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A day with Zimbabwean refugees in Musina South Africa

by Staff reporter
23 Apr 2013 at 03:19hrs | Views
MUSINA - There are more Zimbabweans than South Africans in this town according to the last official census in South Africa.

Infact Musina, the busy border town between Zimbabwe and South Africa has assumed a Zimbabwean face.

Several churches in the town have been turned into shelters for desperate and homeless Zimbabweans. Many of these Zimbabweans first trooped into South Africa in 2008 fleeing political violence that engulfed the country following a disputed presidential poll.

While many Zimbabweans where celebrating independence on Thursday, April 18, 2013, a Daily News team spent the day with the Zimbabwean refugees and asylum seekers.

At the Roman Catholic Church Shelter for homeless Zimbabweans in Nancefield suburb located next to the busy N1 highway to Johannesburg, we found a group of women gathered waiting for the arrival of food handouts from local well-wishers.

While many Zimbabweans around the world were celebrating 33rd independence, for these women, it was just another day.

"I don't know what is happening today," the women said collectively when asked what was happening back home on April 18.

They were visibly not interested in the subject.

"I don't care what is happening because I have forgotten about Zimbabwe at the moment and concentrating on my life here," said Selina Chimoyo, a teenage mother holding her toddler. It was as if she was cradling her baby sister.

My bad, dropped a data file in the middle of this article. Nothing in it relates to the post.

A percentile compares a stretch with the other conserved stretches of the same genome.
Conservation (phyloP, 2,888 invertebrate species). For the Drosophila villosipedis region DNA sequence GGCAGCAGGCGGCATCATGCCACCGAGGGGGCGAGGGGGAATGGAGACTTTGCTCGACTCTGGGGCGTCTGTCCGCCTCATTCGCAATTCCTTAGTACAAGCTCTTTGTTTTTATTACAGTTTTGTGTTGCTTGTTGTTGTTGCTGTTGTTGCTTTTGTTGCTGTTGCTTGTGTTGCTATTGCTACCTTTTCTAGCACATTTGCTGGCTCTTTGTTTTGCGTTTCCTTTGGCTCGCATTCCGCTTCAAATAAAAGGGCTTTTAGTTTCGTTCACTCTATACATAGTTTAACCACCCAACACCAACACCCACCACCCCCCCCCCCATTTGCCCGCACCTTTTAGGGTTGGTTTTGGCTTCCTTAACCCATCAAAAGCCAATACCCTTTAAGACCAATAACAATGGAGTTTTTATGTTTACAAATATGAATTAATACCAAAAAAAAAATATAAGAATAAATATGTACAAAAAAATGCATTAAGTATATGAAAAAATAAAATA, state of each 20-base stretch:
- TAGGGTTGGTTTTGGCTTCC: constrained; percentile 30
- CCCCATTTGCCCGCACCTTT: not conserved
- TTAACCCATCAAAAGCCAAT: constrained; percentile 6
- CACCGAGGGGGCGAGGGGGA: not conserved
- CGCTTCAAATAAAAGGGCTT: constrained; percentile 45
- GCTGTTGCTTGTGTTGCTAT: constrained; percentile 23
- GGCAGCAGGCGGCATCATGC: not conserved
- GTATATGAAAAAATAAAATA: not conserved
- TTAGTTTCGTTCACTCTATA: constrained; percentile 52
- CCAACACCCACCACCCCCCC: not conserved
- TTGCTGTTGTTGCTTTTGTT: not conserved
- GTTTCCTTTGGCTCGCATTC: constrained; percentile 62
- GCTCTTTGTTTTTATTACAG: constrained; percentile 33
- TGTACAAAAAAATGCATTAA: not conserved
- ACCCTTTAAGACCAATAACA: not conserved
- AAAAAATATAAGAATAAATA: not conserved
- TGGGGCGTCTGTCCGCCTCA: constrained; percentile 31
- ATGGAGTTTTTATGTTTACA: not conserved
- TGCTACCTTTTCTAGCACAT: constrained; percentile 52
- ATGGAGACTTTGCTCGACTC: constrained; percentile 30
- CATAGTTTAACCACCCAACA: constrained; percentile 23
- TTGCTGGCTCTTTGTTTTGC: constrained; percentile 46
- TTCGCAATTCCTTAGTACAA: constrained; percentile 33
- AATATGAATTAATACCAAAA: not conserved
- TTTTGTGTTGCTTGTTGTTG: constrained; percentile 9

We asked another group of women at the shelter what independence day meant to them?

"Independence day is the day that the country was won. It was the day that we got our sovereignty and self-rule," one of the women said.

But others were of a different view.

"There is no self-rule because we have no money, we have no jobs, life is tough," said an elderly woman. But why do you say there is no self-rule, we asked them?

"There is no self-rule at all because we are just suffering and the country is doing nothing to help us.

Here in South Africa when they celebrate their Independence day, you could see that they are really independent. Women in this country give birth to children and those children receive State-funding but there is nothing like that in Zimbabwe," said Dudzai Chireshe from Epworth, who first moved to Musina in 2008 with her husband and children fleeing violence. The couple went back home in 2010 but are now back in Musina ahead of another election.

"This time around we can't risk because we are afraid we could be attacked again, so it's better to stay here until those elections are done," Chireshe said.

Another woman said independence means nothing to her because she can't find a job to look after her children back home.

"I have been looking for a job. I want to look after my two children but there are no jobs in Zimbabwe yet here in South Africa I can easily get a job. We also want a good life and to be told that its Independence Day it doesn't help us at all because it's like a 33-year-old mother who can't look after her children, " said Priscilla Chatikobo from Mashenjere in Masvingo -- a mother of two who came to South Africa to look for a job after she was left by her husband.

On the day of the visit to the Roman Catholic Church Women's Shelter, there was a hive of activity. Several women walked in and out of the centre.

Others tended to their toddlers. Almost everyone here was either pregnant or nursing a toddler.